Wednesday, May 30, 2012


My good friend, Alice Zyetz, is gone.  It's been just over two weeks and I am still absorbing the news that her heart gave out.  It was unexpected. She was doing better physically when I saw her in March than she had for some time.   She was upbeat about her recent musical\theatrical performance and getting her new business up and running.   
Alice was one of the people who encouraged me to write and so writing about her and what she meant to me is how I am adjusting to this news.   

Alice, during a potluck at her 5th wheel, Jojoba Hills Escapee Park, April 2011

The piece below was one I wrote for the Boomer Newsletter.   It was written, a day after I got the news,  in a  stream of conscious style as we often did when writing together.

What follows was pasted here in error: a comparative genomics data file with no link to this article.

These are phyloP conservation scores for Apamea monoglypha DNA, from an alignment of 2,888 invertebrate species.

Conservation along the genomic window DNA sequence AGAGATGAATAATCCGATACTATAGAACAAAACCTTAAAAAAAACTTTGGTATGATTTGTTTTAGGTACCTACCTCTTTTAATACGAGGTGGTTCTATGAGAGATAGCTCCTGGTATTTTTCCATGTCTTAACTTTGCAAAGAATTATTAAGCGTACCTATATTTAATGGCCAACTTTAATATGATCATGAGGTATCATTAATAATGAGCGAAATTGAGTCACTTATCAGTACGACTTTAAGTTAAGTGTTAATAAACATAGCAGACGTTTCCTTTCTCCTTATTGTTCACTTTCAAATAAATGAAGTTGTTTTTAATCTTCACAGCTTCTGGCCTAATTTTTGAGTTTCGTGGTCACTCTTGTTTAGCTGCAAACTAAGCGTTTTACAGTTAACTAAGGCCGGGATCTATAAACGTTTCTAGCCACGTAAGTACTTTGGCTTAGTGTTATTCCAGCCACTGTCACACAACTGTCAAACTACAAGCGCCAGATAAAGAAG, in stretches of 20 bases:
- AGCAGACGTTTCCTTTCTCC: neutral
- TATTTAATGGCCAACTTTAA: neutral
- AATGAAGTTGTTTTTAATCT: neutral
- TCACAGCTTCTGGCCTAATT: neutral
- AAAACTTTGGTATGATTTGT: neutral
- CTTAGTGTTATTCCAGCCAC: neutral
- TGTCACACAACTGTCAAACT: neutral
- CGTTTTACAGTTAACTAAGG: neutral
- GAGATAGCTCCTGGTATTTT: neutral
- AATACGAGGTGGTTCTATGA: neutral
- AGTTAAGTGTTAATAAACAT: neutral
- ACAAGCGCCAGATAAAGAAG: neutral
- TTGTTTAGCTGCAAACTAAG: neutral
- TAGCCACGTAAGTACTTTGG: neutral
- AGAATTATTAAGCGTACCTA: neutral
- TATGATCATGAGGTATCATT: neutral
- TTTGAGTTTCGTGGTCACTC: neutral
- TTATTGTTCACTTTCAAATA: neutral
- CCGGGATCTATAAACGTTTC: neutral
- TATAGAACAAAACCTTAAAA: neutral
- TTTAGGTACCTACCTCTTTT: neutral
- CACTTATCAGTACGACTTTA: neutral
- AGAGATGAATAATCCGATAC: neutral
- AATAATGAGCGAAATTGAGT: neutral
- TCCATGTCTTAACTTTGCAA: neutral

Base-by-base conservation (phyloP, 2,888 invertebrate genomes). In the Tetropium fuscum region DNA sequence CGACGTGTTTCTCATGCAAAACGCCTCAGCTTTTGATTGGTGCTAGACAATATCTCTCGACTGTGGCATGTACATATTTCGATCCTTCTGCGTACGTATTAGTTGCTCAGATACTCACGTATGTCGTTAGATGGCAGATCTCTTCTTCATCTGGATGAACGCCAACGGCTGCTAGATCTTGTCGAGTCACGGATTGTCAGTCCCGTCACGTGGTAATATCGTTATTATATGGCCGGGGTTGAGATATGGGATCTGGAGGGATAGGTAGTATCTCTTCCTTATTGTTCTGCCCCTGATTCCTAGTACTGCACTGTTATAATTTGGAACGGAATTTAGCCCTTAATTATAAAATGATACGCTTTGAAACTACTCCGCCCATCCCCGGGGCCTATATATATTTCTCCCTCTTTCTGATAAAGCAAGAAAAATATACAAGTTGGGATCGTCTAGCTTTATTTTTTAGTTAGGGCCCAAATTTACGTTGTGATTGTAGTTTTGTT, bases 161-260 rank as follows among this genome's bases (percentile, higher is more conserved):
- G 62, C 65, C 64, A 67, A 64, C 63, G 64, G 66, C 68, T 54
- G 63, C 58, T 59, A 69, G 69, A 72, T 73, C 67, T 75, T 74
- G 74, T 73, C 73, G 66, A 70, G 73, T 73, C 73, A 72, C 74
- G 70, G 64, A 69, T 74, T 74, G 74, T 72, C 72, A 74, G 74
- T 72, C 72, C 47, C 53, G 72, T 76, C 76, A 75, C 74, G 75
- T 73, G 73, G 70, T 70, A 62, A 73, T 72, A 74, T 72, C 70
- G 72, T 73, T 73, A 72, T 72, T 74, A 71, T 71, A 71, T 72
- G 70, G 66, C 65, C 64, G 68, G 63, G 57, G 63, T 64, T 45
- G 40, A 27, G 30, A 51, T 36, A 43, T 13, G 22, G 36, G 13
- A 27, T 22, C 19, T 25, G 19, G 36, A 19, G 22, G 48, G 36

Boomers are a sub-group of the Escapees RV Club, a loose knit group of people from the baby boomer generation.  Many of the members came aboard after Alice became less active in their events, but I wanted them to know how she was instrumental in the activities that are still important to the group.


    Alice Zyetz was one of my closest RV friends, a woman I met while we were preparing to hit the road as full-timers in 1993. She is inexorably linked in my mind with full-timing, with Boomers, with my life on the road.